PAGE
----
In Yobe State today, at least five people have so far come out openly to indicate interest to contest for governor under the platform of the APC. These include Ibrahim Bomoi, Aji Kolo (Ajiko), Yusuf Jajere and others. Yet, Mr Jajimaji wasted so much time arguing that “a state of siege” has been created by the state government to deny people the chance to contest. What could be further from the truth?
Mr Jajimaji also wrote about “mention” being made of the state government trying to present “two aspirants” for the election, arguing that it is the state government, and not the people, who will choose the aspirants.
This is clear illogic. I have already mentioned the names of three people among five that have come out to contest for the election. The idea that the space has been restricted only for “two aspirants” – whoever those are – therefore doesn’t stand any ground.
It is true that the APC State Executive Committee had a meeting last Thursday but since there are no public read-outs from the meeting, Jajimaji cannot claim to be more catholic than the Pope. What we do know, however, is that the APC leadership held a press briefing same day and denied endorsing any of the aspirants that have shown interest so far. What’s wrong with that?
In their comments before the assembled media, both the party chairman and the party secretary have explained how the name of the party’s state exco is being used by some of the aspirants to fool party supporters around. Indeed, some of the aspirants were alleged to be boasting about how they have the entire state party leadership in their pockets.
Given this climate of name-dropping even from the get-go, it is understandable that the APC leadership in the state would seek to clarify issues and sound the bell for party members and party supporters to be alert to the antics at play.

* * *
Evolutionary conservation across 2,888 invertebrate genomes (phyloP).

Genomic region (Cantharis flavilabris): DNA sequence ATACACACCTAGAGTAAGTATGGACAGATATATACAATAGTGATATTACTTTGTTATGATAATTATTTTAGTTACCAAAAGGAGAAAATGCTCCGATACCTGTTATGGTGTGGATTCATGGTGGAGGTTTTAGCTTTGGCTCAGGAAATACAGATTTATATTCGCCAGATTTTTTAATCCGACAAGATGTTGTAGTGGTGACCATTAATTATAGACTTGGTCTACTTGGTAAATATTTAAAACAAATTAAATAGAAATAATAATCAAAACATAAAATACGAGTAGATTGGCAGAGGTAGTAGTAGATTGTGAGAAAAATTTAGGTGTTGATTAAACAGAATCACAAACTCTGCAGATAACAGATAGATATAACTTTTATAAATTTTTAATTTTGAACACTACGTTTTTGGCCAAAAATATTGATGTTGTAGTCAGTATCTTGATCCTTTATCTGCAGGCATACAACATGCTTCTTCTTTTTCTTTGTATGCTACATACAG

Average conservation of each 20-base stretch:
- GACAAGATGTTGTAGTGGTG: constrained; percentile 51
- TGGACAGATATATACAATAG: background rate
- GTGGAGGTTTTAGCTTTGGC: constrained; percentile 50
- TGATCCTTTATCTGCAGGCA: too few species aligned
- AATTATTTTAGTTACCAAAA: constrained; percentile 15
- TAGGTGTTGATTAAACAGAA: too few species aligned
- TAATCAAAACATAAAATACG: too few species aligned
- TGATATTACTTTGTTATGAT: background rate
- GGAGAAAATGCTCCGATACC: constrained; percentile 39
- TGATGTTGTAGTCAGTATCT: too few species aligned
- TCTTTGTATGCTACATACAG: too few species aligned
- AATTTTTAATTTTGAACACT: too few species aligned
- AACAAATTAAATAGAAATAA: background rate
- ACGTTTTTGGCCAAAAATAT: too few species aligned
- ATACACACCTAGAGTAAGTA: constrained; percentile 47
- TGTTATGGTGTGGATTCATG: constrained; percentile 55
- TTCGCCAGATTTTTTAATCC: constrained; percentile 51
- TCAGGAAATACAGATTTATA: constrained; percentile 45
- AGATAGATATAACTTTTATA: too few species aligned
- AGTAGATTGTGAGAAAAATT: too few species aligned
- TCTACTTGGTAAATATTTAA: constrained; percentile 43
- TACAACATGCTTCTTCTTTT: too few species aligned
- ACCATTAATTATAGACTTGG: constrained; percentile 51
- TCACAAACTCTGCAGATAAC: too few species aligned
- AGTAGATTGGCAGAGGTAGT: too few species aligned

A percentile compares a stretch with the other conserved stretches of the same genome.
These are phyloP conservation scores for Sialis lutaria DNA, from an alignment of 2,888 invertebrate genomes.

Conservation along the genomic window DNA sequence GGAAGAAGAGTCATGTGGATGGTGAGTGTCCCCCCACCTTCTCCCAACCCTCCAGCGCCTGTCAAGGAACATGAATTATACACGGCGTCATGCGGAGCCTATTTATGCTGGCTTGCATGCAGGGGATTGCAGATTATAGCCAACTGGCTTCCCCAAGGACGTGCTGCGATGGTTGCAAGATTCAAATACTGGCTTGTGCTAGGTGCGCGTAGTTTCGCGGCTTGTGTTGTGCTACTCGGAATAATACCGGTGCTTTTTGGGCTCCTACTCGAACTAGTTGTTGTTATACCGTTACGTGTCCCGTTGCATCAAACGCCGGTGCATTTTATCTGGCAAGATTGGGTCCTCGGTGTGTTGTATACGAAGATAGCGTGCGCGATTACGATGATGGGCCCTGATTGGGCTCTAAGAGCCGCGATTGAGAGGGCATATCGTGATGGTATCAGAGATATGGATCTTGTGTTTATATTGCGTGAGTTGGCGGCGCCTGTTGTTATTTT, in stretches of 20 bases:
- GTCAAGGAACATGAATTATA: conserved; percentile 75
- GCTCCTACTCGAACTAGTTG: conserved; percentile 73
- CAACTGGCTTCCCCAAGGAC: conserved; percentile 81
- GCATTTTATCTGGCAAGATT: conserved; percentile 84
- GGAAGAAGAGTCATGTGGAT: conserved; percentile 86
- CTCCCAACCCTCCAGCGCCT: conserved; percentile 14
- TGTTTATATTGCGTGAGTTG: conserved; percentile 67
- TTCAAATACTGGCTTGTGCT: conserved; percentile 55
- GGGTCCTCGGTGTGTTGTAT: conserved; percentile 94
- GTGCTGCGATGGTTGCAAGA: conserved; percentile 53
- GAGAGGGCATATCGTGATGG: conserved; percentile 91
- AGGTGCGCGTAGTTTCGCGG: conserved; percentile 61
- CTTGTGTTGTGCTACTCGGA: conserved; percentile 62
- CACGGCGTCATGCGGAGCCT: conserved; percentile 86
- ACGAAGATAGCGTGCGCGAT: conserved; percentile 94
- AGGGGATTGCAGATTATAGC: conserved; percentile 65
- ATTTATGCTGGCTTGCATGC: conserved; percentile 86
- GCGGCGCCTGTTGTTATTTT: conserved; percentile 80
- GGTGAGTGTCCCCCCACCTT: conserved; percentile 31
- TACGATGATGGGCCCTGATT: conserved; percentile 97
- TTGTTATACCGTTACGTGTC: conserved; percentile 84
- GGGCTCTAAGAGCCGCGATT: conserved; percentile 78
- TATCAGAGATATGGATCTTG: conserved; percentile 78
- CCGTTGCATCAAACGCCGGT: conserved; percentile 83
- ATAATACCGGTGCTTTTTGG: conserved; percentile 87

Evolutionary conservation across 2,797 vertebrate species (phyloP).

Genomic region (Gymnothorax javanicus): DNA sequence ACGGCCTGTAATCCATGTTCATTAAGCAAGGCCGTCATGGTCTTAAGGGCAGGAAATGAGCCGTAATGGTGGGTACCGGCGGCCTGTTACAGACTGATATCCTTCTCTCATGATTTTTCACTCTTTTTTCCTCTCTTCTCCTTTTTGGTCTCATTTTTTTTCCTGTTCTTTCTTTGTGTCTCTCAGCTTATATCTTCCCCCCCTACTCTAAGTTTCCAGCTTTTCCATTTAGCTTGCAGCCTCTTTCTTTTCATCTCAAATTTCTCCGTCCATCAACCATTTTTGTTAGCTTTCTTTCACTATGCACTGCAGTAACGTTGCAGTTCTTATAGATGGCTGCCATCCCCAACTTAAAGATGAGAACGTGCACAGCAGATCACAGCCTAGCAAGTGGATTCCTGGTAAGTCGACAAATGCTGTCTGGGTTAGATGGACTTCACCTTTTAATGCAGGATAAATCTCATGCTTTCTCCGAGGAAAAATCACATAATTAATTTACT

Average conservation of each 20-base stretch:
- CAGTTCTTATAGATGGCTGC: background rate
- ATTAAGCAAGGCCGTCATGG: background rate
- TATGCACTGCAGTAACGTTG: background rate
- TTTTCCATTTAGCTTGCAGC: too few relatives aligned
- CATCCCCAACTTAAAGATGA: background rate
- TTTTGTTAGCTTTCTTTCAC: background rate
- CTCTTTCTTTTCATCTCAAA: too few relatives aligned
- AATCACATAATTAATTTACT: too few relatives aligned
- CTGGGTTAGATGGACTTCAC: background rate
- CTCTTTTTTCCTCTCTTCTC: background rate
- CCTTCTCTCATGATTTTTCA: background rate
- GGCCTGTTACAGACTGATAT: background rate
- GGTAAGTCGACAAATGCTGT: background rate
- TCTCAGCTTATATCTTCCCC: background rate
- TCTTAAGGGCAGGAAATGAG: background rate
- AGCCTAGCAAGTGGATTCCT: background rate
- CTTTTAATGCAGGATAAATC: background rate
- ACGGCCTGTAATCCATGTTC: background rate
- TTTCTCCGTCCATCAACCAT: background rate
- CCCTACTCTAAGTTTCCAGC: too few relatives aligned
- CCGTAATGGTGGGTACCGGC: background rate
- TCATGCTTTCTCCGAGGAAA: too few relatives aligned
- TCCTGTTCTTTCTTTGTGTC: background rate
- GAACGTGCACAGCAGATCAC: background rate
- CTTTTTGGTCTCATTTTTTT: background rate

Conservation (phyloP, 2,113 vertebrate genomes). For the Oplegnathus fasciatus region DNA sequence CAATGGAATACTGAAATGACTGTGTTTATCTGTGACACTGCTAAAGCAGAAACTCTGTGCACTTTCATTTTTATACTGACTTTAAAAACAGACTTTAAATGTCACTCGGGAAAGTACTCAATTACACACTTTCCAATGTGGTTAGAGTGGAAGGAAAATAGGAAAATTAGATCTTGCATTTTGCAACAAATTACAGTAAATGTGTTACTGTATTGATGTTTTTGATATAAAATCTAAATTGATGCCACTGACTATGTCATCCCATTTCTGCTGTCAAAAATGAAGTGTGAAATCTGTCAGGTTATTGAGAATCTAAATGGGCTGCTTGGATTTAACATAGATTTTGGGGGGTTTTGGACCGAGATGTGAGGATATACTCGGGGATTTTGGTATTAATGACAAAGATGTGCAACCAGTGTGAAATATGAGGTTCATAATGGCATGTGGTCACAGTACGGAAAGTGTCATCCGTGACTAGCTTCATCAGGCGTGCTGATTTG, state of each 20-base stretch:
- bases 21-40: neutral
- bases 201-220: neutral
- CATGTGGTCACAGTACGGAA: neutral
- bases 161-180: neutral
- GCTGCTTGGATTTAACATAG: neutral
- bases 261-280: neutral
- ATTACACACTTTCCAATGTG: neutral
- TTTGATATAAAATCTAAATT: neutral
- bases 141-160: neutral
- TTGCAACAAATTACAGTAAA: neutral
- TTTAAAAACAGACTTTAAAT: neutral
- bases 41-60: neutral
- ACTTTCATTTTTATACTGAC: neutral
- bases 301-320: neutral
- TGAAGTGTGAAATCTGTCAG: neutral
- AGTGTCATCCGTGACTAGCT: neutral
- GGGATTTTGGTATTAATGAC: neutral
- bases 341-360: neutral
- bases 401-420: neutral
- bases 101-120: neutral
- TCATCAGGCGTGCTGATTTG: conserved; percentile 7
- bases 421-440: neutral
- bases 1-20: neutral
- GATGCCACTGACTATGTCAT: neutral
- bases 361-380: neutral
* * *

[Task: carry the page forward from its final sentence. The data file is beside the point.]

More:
The problem with politicians who are desperate in their quest for political power is that any move or action that does not segue with their own assumptions is always interpreted as an attempt to deny them the chance to get what they want. Otherwise, there is nothing in Yobe APC to approximate Mr Jajimaji’s claim of a ‘state of siege’.
Let’s be clear once again. The claim by Mr Jajimaji that there is fear and intimidation for APC aspirants in the state is totally false. It is not supported by the facts on the ground. Anyone interested in running for any elective office can go ahead and do so. That much has been made clear by the APC state exco.
As the party leadership has said, however, it will only support aspirants who have emerged from the primary elections that will be held because, then, those aspirants are now the party’s candidates. What they are saying is that as of now, everyone is on his own.
Let me also speak to what I believe is absolutely within the norms of democracy. As a politician, who also has the right to hold an opinion, Governor Geidam is justified to have a candidate that he can support. But that doesn’t mean he will impose that person on the people. Ultimately it is the people who will give currency to the person whom God Almighty has destined to lead the state in 2019.
Mr Babande writes from Sabon Pegi Area, Damaturu, Yobe State